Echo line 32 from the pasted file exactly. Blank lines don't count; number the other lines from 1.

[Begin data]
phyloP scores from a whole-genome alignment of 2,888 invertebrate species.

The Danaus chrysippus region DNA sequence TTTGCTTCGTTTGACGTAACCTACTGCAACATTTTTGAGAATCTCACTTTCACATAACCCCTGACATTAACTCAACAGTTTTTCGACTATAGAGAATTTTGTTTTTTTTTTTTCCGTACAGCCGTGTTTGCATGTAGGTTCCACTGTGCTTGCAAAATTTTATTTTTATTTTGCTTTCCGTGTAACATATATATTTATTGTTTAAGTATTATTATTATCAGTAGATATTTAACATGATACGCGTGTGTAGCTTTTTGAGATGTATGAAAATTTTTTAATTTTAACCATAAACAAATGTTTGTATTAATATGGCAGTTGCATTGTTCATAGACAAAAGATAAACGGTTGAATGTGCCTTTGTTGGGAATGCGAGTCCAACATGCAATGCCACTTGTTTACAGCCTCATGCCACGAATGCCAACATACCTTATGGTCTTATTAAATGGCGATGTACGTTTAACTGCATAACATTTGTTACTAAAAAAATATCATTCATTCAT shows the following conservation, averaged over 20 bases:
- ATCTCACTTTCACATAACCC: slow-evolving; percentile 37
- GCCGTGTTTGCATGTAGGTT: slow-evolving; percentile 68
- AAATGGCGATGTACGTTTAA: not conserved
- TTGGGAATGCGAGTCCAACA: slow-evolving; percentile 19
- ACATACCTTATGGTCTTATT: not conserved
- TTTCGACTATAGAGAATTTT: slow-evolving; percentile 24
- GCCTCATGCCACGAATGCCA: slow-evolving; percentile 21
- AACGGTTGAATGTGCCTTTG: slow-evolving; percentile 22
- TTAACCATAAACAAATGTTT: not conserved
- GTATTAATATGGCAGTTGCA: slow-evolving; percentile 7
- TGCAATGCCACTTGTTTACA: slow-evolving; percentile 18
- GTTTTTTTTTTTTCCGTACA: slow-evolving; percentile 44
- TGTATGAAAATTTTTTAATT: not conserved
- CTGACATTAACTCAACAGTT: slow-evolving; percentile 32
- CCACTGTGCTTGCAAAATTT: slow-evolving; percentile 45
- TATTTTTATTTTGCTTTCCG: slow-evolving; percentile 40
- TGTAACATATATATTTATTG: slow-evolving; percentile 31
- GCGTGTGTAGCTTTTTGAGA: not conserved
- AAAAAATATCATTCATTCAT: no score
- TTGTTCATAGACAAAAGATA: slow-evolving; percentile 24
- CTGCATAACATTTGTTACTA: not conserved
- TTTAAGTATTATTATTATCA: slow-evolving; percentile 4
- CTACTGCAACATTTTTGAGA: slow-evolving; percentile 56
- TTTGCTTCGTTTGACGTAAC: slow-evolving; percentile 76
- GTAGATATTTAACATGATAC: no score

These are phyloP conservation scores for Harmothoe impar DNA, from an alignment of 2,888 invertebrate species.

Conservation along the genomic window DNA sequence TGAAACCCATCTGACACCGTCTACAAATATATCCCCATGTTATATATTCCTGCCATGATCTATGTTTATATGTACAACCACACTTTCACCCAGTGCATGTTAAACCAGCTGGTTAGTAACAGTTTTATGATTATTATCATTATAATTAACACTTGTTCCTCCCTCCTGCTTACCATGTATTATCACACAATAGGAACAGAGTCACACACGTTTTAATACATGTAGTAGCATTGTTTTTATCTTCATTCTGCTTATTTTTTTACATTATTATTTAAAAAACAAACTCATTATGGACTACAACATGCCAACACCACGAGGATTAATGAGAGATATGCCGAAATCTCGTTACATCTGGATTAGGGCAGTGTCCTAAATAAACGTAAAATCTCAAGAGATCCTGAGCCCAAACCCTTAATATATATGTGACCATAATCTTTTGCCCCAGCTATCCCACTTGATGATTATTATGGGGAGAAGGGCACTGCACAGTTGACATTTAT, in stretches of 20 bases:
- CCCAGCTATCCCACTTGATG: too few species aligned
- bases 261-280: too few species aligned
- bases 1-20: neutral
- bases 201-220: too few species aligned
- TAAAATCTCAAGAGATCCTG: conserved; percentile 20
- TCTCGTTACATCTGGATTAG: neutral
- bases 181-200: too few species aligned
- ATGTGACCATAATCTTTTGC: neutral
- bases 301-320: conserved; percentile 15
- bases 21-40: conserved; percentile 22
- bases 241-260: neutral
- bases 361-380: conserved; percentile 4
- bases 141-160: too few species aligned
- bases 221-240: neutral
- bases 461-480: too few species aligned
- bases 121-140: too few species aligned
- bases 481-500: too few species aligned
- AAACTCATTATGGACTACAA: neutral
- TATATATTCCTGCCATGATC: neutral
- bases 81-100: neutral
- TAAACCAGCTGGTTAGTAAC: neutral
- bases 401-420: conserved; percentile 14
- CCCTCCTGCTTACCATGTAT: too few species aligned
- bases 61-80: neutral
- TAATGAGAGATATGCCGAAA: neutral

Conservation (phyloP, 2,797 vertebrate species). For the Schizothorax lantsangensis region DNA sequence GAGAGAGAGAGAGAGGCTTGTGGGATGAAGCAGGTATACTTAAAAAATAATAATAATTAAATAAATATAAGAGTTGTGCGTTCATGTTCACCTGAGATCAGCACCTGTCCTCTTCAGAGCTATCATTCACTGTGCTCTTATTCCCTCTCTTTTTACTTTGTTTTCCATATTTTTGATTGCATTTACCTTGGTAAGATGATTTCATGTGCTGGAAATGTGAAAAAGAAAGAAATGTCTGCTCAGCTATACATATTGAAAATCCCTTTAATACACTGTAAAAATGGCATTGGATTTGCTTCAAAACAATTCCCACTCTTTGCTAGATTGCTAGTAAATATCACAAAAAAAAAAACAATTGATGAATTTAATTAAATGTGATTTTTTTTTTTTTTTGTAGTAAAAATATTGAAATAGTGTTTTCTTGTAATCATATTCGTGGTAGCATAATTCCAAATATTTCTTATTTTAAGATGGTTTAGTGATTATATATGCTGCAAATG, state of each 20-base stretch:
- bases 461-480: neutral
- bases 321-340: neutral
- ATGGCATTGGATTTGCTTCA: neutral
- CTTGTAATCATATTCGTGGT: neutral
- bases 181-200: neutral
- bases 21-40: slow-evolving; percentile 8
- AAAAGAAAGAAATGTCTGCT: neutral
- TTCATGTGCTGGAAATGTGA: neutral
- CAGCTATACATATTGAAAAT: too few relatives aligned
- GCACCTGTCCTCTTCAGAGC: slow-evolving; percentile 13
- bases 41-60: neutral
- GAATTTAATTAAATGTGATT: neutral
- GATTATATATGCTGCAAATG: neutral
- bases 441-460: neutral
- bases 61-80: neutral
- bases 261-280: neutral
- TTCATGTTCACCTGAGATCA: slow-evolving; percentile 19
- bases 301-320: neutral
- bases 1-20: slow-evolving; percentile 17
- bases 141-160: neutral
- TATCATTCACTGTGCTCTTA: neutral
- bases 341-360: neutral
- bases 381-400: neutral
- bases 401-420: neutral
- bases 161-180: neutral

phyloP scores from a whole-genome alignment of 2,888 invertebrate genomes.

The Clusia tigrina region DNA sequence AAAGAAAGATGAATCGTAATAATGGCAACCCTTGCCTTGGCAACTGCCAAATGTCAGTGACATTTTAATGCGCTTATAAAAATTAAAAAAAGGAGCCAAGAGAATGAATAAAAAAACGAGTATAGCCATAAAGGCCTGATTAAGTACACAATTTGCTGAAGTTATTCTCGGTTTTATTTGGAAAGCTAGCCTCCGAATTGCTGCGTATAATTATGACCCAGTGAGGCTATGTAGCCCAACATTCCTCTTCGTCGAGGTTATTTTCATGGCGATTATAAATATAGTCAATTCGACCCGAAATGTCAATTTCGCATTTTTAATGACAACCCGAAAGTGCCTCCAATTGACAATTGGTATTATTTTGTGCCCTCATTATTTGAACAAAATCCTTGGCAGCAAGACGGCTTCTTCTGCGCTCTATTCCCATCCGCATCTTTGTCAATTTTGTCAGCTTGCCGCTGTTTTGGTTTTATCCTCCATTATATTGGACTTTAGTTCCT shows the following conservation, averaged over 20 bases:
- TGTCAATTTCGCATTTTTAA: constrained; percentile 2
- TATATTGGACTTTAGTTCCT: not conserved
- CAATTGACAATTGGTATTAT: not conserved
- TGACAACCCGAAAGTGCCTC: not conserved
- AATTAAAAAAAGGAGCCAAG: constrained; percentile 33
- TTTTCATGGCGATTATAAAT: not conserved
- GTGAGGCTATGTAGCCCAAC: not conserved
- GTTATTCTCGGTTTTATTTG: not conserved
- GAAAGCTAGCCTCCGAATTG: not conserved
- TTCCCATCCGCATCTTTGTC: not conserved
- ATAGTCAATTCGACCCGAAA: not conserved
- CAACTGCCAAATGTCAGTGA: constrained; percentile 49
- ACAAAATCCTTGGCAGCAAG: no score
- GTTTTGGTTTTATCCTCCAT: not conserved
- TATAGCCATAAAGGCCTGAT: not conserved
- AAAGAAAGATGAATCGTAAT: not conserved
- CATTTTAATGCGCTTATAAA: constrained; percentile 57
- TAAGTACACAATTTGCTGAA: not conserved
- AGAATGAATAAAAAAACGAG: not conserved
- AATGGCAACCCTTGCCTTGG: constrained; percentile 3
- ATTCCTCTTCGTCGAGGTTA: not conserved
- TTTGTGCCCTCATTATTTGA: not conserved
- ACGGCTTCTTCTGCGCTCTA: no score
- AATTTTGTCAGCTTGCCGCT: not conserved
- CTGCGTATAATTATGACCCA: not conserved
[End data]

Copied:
- bases 1-20: neutral